Gulliver, you are such a sweet little cutiepie that I’ve just gotta lick
    your face from your collarbone to your dandruff just like a husky
    dog would when it likes you, except I drool less, and brush my teeth.
    You trolled me very well.
    Kudos.

  40. @ Shawn T

    Gulliver, you are such a sweet little cutiepie that I’ve just gotta lick your face from your collarbone to your dandruff just like a husky dog would when it likes you, except I drool less, and brush my teeth.

    In that case, thank the gods for impersonal distance. I’d hate to have to send you to the hospital.

    You trolled me very well.

    Funny, I was thinking the same thing about you.

    Kudos.

    Keep ‘em. I think I’ll just ignore you in the future.

  41. Gulliver, I am a human, as are most people.
    I read ( <– past tense) things as you are a male human.
    IIRC, you were all me on about fems being offended by my speculating
    that a girl to whom I would never give clothing (It's a thing kind of thing:
    The only people you give garments to are those whom you expect to be
    able to take 'em off of) would look cute in a some shirt, but that for
    religious reasons she would not wear such a light color.

    If a woman or girl had issues, yes, I'd listen and if in a good mood would
    try to make my answers useful.
    A middle aged man defending the weaker sex from my onslaught?
    My off the cuff def of patronizing: Assuming that people are too helpless
    to defend themselves
    OOH! Let's bring this in! (Sorry) (Very Sorry) -_- if you so believe you
    are a nanny state democrat! (I so very apologize).

    If you were in some way recently sensitized to that issue I strongly suggest
    that you at worst go to the park and talk to some pigeon feeder or me and
    at best talk it out with, okay, I don't know who.

  42. Actually, that old lady in whereversville who was feeding the pigeons?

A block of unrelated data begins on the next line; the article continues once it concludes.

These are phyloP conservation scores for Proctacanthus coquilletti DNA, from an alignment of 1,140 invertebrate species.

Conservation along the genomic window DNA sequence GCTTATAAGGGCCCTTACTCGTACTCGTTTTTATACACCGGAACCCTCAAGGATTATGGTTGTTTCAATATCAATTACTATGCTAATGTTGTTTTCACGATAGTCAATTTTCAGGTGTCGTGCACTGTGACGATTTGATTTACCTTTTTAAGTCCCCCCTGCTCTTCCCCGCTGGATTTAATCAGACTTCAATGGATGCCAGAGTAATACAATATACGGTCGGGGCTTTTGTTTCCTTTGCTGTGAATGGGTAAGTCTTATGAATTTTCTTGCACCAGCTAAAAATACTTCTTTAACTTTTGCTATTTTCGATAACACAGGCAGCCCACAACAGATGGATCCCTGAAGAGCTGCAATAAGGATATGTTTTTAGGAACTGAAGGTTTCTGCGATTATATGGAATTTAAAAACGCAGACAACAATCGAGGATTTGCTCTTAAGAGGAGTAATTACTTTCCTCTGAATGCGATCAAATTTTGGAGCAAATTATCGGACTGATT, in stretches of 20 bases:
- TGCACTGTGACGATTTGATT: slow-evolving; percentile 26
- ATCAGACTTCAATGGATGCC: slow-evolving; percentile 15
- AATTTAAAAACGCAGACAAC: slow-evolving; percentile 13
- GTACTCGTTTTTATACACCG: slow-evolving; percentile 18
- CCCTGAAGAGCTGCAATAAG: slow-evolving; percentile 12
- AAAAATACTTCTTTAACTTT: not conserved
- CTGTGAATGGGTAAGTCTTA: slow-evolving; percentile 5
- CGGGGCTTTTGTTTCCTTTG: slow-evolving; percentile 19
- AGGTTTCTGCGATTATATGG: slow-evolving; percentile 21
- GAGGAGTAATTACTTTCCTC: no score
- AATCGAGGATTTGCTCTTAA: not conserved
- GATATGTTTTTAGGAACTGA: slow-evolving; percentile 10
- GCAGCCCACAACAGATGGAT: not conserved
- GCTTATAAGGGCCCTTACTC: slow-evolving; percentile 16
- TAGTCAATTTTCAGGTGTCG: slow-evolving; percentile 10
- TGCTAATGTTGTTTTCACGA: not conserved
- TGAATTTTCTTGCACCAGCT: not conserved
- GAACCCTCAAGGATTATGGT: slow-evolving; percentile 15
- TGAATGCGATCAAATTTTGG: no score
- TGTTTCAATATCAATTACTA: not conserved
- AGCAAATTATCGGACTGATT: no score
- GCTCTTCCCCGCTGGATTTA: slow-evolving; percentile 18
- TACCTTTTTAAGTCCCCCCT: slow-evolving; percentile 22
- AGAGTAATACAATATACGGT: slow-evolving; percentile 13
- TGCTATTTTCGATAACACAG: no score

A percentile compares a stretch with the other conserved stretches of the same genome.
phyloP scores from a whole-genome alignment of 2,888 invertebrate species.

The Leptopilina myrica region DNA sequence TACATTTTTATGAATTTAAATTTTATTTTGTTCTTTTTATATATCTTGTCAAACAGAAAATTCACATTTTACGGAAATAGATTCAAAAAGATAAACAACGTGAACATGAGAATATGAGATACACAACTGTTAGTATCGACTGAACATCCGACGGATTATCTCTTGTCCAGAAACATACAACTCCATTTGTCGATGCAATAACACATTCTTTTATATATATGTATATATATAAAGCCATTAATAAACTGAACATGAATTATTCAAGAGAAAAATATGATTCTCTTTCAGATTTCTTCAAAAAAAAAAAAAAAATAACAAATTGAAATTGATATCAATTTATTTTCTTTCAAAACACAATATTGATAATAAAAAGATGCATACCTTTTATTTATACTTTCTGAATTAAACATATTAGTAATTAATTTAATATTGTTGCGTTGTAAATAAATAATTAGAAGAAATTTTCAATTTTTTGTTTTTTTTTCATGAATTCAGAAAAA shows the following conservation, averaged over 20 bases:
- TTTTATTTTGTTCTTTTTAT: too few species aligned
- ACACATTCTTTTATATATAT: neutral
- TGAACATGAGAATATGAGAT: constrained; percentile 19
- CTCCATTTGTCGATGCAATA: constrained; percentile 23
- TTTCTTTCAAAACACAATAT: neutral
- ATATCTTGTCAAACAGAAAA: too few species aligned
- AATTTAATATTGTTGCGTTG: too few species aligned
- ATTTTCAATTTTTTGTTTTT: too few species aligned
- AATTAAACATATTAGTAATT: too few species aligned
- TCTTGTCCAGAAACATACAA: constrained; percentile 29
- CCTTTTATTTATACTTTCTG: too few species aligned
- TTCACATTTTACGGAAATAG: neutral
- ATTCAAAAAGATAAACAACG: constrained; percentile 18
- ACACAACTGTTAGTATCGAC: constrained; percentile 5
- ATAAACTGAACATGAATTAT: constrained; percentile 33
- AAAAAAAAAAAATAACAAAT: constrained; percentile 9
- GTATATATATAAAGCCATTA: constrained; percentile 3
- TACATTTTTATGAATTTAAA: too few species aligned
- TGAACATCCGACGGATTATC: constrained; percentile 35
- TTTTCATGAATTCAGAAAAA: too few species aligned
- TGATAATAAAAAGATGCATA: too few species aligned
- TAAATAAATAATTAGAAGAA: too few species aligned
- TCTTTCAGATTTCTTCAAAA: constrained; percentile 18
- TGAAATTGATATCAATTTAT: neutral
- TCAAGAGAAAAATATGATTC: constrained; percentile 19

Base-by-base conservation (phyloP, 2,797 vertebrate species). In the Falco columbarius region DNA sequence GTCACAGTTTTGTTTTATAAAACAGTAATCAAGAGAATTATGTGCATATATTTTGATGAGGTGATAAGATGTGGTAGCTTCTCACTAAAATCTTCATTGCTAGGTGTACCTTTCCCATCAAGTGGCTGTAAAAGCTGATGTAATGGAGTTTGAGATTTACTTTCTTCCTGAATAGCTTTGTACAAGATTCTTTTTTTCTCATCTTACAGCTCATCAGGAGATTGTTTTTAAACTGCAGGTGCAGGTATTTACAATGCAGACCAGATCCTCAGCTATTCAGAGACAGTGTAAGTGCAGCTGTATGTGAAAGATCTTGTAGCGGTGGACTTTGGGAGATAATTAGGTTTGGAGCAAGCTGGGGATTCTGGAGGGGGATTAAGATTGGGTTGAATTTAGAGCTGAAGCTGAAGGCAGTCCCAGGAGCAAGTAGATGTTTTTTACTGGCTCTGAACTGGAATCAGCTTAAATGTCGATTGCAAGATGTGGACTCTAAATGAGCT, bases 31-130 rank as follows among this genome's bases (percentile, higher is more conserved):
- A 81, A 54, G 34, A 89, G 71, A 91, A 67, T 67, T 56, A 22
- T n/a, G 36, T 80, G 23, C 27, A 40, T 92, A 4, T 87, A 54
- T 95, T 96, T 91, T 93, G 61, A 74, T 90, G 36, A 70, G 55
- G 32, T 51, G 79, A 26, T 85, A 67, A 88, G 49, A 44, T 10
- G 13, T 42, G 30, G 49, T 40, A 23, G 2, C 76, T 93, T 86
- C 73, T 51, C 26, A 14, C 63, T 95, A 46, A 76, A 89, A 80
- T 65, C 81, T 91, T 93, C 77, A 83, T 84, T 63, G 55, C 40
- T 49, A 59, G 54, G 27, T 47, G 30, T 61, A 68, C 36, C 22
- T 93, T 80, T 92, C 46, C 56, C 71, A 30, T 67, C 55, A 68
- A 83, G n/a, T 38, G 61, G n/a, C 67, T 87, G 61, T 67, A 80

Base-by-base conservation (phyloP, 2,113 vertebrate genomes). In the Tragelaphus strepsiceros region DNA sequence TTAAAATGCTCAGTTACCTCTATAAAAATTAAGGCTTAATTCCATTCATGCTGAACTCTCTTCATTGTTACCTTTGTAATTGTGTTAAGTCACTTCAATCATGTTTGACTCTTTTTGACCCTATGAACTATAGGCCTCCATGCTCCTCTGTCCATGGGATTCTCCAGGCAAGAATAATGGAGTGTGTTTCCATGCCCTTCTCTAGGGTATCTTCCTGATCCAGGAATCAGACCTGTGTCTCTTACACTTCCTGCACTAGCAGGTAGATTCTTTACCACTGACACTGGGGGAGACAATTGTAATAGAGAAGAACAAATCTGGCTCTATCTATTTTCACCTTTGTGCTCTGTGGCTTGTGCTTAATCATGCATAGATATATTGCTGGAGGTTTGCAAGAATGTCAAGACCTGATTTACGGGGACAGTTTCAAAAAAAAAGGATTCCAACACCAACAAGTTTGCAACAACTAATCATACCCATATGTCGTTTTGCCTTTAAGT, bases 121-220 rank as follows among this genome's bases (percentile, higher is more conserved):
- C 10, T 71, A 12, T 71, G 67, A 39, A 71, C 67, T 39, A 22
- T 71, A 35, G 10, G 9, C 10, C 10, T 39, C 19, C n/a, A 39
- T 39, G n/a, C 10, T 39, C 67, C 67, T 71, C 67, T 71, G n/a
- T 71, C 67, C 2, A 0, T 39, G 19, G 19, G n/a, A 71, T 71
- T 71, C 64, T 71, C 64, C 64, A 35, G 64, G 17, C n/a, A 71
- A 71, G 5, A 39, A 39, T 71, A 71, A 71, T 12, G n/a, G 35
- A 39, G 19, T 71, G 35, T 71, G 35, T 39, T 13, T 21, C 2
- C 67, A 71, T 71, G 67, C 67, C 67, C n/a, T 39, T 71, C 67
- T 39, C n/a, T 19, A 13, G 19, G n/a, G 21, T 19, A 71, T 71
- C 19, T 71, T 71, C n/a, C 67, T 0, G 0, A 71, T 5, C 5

The bus station was near a park, and I had three hours to kill ’til my
    next bus.
    She was sharp, and was feeding cat food to the pigeons because she
    didn’t want to throw it out.
    Her cat had died.
    My thought was that she shoulda found somebody else with a cat in her
    building.

    “[Always be nice to the starving crone].” Mercedes Lackey

  43. >I’d hate to have to send you to the hospital.
    Indeed so, Yes.

    Do you have any idea about how much putting somebody on an
    ambulance costs?

    Expect illegal double billing, and the doer of such to send the refund
    for to a stranger.

    ——–

    Our records show the it will take you fifteen years to get a promise
    that we will deal with you in our manner.

  44. Shawn: I notice you didn’t call your mom’s doctor a “little boy”. Why is that? Could it be because “little boy” mean someone between 3 and 10 or 12 or so?

  45. Cally?
    Most of Mom’s D. are fems.
    And? vis the little boy thing? Have you stopped giggling about how the kittens you’ve
    kicked look so funny while they slide down the wall?
    Answer yes or no.
    Also, fuck you.

    My parser is kicking in. Perhaps I should have wandered off without saying anything.
    And ignored you.

    Well, next week is still this month.

  46. BTW, the ambulette company that actually /triple/ billed is no longer allowed
    to bill–they now are not an ‘approved provider.’
    I’m still out the /one/ bill that I payed that they refunded to somebody else.
    My guess is that an employee’s bad actions were very bad for the company–
    Somebody walked off with a lot of money, and most of the people who worked
    at probably can’t get new jobs, partly because it might have been them who did
    it.

  47. I’ve been thinking about why I ignored the legalese that IIRC Gulliver
    so kindly provided.
    It’s because IIRC a sixteen YO cashier at a grocery store can sell beer
    but the law is unclear on:
    So far as I can tell a fifteen YO cashier can’t touch the sixpack, but
    it may or may not be legal for /me/ to move that sixpack past the
    scanner thus it’s me buying it from the scanner/store: not that young
    one selling it to me.

    Parable about making inferences: I paraphrase what I said: I called
    Mark Anthony “Mark.” It is now inferred that I am calling all people
    who exist “Mark.”
    Thus my hostility.

    Peace, out.

    I’m removing this link from my middle clicked ‘daily1′ folder, which
    I middle click once per day because doing so brings up things like
    ‘Heavenly Nostrils.’ http://www.gocomics.com/heavenly-nostrils/2013/03/03
    -_-
    Absent an email suggesting I visit I’m gone.